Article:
Skin cancer is our national cancer, with more than 750,000 diagnoses made in Australia every year.
In fact, two in three Australians will be diagnosed with cancer by the age of 70.
While that may feel like light years away for your child, you can start cutting their risk of skin cancer right now, by keeping up good sun protection habits in these critical years of development.
We’ve pulled together some of the most common questions about sun protection for babies to help protect your children’s skin in summer:
Babies and sun protection – the 10 most popular questions from parents
1. Is there a difference in the types of sunscreens needed for a baby and an adult?
Baby or toddler sunscreen is just as protective, but gentler on the skin. Babies’ skin is still developing and can be more sensitive, so it may be worth finding a baby/toddler sunscreen for your baby. It’s also a good idea to test sunscreen on a small patch of skin first, to ensure there’s no reaction.
Every member of the family can use this sunscreen – just remember to apply it 20 minutes before you go outdoors and reapply it every two hours.
No matter the age or skin type, always choose a sunscreen that is SPF30 or higher, broad-spectrum and water-resistant.
2. How much sun is too much for my child?
It is recommended that infants under 12 months are not exposed to direct sunlight during the sun protection times, which is whenever the UV level reaches 3 or above. This is because babies’ skin is delicate and can burn easily.
If you do head outside during sun protection times, keep infants well-protected with a combination of clothing, sunscreen, hats, shade and sunglasses and try to avoid taking your child outside in the middle of the day, when UV levels are highest. You might only be outside for 15 minutes, but that’s enough time for skin to be damaged by UV on a fine, summer’s day in Australia.
3. Do I need to worry about sun protection on cold or cloudy days?
UV radiation isn’t like the sun’s warmth, which we feel, and the sun’s light, which we can see. So while a day might be overcast or colder than a usual summer day, it doesn’t mean UV levels won’t be high.
The best way to know when you do and don’t need to protect skin is to check the sun protection times each day – you can do this via the Bureau of Meteorology, SunSmart or your local newspaper’s weather section.
4. How do I make sure my child doesn’t develop a vitamin D deficiency?
The sun is the best natural source of vitamin D, but because babies’ skin is so sensitive, it can be dangerous to expose them directly to the sun (especially in summer when UV is at its peak).
Babies get their initial store of vitamin D from their mothers, so your child will be at risk of a deficiency if you are breastfeeding and have low vitamin D levels yourself. Infant formula in Australia is fortified with vitamin D, so babies fed formula shouldn’t be at risk. If you are concerned about you or your babies’ vitamin D level, speak to your doctor.
5. Can I just keep my child in the shade when we’re outside?
Shade can be an effective sun protection measure but should never be the ONLY method you use because UV can reach the skin via reflections from surfaces, such as sand and water. Combine shade with clothing, sunscreen, hats and sunglasses for good protection and try not to stay out all day − babies and all-day sun is a bad combination.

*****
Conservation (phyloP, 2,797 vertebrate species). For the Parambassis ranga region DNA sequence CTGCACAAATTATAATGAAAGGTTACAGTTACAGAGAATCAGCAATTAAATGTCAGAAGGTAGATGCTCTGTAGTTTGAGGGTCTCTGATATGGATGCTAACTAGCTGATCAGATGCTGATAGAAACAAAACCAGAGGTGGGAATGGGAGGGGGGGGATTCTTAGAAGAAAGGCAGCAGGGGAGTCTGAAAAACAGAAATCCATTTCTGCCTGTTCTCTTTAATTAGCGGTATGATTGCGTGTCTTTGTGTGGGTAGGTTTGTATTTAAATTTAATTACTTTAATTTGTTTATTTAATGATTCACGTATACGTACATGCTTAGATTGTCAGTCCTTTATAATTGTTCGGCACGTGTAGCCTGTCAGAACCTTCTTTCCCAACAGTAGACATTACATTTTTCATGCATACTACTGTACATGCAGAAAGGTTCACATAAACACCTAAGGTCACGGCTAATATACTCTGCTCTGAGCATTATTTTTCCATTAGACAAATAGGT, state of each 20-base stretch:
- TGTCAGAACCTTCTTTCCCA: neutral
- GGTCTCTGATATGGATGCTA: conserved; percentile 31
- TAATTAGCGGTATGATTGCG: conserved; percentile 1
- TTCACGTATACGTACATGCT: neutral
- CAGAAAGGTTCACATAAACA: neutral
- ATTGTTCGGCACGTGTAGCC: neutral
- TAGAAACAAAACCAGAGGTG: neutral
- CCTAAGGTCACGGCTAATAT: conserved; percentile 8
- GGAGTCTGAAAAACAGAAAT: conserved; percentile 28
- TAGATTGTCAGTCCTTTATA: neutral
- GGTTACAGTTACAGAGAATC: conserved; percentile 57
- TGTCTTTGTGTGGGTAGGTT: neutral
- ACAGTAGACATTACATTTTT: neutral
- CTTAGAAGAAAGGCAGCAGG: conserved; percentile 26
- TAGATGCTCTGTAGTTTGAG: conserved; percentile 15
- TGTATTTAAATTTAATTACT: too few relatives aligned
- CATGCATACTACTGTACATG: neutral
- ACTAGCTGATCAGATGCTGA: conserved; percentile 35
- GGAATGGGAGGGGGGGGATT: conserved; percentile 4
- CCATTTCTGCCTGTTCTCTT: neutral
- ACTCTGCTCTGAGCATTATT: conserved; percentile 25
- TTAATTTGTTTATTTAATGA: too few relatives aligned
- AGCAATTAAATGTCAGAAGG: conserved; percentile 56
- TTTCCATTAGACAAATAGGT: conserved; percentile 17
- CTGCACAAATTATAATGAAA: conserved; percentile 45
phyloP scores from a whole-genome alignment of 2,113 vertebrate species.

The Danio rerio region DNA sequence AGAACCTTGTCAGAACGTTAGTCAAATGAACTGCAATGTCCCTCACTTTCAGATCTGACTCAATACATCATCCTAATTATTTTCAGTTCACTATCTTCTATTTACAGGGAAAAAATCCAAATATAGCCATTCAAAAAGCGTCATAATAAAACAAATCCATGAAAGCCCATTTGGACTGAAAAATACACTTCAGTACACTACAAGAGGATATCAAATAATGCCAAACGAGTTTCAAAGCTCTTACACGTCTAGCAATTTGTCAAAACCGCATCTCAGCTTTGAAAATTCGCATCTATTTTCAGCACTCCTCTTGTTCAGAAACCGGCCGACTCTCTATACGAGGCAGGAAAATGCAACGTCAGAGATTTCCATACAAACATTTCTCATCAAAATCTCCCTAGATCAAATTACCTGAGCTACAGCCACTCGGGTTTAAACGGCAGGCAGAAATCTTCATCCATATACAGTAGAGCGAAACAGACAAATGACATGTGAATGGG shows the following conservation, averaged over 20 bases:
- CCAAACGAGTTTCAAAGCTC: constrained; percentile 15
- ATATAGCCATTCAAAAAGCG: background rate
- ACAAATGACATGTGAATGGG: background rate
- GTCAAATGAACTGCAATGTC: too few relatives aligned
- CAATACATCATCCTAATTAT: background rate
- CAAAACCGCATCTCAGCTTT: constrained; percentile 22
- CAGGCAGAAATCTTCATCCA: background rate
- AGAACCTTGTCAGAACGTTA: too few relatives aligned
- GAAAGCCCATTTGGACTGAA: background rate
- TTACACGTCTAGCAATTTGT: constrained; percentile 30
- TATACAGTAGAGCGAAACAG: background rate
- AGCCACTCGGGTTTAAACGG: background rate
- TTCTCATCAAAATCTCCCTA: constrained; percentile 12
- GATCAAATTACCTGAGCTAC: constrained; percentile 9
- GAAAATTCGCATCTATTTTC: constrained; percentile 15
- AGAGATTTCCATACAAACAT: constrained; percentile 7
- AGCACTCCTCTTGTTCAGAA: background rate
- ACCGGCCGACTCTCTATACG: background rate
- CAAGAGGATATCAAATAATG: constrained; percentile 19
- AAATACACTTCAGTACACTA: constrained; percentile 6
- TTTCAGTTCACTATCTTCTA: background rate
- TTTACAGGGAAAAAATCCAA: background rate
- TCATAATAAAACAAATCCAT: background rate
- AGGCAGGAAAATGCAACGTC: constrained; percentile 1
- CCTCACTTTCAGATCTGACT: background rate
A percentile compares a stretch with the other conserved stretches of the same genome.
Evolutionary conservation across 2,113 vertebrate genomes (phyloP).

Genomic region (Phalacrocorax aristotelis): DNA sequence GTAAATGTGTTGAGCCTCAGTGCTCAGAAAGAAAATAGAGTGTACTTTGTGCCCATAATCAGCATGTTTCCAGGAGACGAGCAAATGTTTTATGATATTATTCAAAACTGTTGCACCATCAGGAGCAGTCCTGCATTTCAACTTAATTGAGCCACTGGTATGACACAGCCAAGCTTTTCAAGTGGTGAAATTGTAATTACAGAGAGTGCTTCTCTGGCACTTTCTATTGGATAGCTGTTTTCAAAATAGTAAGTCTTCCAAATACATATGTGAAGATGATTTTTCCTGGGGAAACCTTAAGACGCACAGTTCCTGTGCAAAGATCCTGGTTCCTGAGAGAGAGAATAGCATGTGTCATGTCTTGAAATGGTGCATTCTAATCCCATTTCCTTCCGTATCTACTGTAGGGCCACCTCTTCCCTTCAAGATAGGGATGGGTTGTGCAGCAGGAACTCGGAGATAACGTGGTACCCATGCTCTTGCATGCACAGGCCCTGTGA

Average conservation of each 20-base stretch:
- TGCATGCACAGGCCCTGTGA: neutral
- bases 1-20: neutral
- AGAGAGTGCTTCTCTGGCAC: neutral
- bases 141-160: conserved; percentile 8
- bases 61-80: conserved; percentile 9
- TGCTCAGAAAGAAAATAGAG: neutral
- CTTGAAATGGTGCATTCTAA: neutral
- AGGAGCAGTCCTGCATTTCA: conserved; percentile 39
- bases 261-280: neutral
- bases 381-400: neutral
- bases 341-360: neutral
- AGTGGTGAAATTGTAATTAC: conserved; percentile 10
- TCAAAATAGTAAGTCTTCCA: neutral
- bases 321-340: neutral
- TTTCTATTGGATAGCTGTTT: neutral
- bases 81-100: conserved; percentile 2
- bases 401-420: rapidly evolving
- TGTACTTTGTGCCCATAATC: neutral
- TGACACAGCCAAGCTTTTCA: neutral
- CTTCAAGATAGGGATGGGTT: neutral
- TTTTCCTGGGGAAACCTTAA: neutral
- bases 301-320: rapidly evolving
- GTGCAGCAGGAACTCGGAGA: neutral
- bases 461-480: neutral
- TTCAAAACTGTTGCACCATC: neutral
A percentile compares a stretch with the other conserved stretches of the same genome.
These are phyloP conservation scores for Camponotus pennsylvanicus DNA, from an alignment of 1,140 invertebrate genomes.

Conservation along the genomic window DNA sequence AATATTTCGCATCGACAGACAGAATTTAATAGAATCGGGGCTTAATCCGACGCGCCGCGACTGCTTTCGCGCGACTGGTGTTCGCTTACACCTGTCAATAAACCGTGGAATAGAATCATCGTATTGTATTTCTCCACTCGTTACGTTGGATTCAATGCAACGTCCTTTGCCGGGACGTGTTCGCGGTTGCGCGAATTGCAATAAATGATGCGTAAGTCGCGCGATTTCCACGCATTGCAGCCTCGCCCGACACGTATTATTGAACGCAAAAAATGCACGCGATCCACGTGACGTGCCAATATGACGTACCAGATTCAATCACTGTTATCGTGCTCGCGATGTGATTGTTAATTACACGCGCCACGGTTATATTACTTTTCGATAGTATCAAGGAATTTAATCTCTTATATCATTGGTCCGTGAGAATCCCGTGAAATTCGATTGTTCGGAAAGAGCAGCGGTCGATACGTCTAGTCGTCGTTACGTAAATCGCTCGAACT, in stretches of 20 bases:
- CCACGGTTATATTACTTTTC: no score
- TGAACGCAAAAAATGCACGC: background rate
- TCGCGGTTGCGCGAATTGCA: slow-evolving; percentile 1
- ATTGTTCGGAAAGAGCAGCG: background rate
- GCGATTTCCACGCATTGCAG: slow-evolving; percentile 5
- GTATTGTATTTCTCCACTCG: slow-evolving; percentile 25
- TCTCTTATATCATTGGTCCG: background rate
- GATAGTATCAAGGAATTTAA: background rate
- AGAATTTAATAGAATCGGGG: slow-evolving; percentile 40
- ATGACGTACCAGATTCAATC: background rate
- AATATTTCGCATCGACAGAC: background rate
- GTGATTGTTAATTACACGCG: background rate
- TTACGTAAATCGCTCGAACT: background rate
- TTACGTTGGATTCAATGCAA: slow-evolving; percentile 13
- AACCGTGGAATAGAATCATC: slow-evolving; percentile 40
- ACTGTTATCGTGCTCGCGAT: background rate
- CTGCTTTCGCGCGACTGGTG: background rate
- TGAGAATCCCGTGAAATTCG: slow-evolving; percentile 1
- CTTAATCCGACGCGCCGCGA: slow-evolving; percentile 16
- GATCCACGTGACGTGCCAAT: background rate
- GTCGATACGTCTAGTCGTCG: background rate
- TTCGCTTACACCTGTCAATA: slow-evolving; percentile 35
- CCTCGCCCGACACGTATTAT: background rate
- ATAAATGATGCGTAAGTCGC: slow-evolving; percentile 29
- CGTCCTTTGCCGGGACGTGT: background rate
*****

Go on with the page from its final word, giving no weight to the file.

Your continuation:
6. What eyewear, if any, can my baby wear?
Slide on sunglasses, if practical, to protect eyes. Look for sunglasses that meet the Australian Standard 1067:2003 (category 2, 3 or 4) and are a close-fitting, wrap-around style that cover as much of the eye area as possible. Some infant sunglasses have soft elastic to help keep them in place. Avoid toy sunglasses, or those labelled ‘fashion’ sunglasses, which don’t have UV protection.
If you can’t get your child to keep their sunglasses on, get them used to wearing a broad-brimmed hat, which can help reduce UV reaching the eye by as much as 50 per cent.
7. What types of hats are suitable for my baby?
Slap on a broad-brimmed, bucket or legionnaire-style hat that shades the face, neck, ears and eyes. For babies, choose a fabric that crumples easily when they lay their head down. Many children don’t like to wear hats, so keep up the habit until it becomes part of the routine for going outdoors. Remember that your child will copy those around them and learn by imitation. That’s why it’s also important for you and other adults in their life to model good sun protection, including clothing, hats, sunscreen, shade and sunnies.
8. How can i make the pram and car sun safe ?
Look for a pram with an adjustable hood that can be moved to block out direct sun. Pram shade covers should completely cover the pram and be made of densely woven fabric that combines shade fabric with a mesh section so that the baby can see and have air circulate.
When you’re in the car, use a shade visor or even hang a blanket over the side windows, as these windows don’t block as much UV radiation as your front windshield.
9. Is it OK to treat nappy rash by exposing the skin to sun for a short time?
Exposing your baby to direct sun can put them at high risk of skin damage. For skin affected by nappy rash, recommendations include frequent nappy changing, applying barrier creams to the affected areas and exposing the inflamed area to the open air as much as possible – but not to the direct sun.
10. What should you do if a baby gets sunburnt?
Sunburn can be extremely dangerous for infants, leading to heat stroke and other serious conditions, as well as increasing their risk of skin cancer later in life. If your baby has been sunburnt, see your doctor.
– information supplied by sunsmart.com.au
Image credit: ClearMoments/123RF Stock Photo